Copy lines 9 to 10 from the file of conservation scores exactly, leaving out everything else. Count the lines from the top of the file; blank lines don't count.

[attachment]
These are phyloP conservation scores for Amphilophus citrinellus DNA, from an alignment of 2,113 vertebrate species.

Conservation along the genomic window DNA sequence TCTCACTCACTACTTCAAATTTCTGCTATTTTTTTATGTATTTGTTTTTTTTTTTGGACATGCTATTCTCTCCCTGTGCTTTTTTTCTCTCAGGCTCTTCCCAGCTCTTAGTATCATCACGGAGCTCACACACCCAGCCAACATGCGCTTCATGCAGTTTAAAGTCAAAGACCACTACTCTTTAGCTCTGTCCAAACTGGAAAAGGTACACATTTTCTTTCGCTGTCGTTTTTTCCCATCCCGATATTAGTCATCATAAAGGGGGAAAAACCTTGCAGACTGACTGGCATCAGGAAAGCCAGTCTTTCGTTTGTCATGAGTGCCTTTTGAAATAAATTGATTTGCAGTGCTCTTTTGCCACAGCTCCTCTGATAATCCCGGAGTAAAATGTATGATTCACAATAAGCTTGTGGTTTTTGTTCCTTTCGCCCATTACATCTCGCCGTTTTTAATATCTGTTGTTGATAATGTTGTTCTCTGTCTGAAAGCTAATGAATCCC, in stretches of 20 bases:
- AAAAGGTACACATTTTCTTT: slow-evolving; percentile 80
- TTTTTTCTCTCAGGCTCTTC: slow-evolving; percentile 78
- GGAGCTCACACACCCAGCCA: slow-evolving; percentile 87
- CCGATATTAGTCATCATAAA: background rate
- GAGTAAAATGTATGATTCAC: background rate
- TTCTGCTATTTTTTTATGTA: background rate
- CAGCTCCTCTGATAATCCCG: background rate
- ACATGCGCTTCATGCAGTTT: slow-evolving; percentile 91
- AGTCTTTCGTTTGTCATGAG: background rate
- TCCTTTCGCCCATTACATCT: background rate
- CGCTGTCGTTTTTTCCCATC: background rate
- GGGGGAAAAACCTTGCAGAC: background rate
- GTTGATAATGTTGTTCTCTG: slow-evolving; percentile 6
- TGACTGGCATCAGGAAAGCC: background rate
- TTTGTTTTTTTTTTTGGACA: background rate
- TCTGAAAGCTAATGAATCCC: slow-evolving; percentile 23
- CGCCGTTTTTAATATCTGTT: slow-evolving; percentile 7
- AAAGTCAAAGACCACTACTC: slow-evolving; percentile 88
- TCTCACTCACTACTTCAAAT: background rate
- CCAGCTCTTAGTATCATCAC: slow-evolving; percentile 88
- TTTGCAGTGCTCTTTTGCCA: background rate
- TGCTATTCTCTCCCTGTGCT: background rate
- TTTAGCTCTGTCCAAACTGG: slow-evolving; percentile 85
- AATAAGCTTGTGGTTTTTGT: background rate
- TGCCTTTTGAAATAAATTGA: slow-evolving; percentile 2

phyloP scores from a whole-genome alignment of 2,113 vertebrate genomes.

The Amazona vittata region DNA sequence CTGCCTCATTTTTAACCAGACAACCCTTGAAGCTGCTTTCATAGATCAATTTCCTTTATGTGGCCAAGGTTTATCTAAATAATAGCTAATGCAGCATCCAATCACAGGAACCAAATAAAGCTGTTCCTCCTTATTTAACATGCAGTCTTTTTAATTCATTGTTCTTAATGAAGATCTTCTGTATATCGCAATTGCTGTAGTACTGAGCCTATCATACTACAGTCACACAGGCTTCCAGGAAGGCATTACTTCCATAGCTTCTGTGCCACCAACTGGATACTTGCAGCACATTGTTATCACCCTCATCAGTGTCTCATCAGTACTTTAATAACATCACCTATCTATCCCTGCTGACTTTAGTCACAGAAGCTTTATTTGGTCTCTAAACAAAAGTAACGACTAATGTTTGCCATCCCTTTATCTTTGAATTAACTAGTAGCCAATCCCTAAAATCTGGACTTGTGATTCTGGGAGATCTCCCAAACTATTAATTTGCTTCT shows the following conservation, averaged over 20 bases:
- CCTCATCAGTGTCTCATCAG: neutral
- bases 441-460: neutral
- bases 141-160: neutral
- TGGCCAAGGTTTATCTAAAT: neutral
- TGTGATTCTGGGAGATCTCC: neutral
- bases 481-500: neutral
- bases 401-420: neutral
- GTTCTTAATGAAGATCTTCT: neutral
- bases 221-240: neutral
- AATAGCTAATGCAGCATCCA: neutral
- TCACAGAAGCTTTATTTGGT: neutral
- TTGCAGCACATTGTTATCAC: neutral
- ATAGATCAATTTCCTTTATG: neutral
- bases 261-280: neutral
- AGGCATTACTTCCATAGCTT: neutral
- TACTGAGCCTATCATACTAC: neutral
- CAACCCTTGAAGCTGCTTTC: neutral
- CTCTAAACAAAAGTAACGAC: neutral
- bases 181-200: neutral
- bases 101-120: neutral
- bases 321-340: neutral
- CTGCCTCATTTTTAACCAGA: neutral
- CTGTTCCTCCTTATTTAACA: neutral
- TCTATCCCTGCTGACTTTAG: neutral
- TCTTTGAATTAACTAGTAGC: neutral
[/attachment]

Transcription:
- CAGCTCCTCTGATAATCCCG: background rate
- ACATGCGCTTCATGCAGTTT: slow-evolving; percentile 91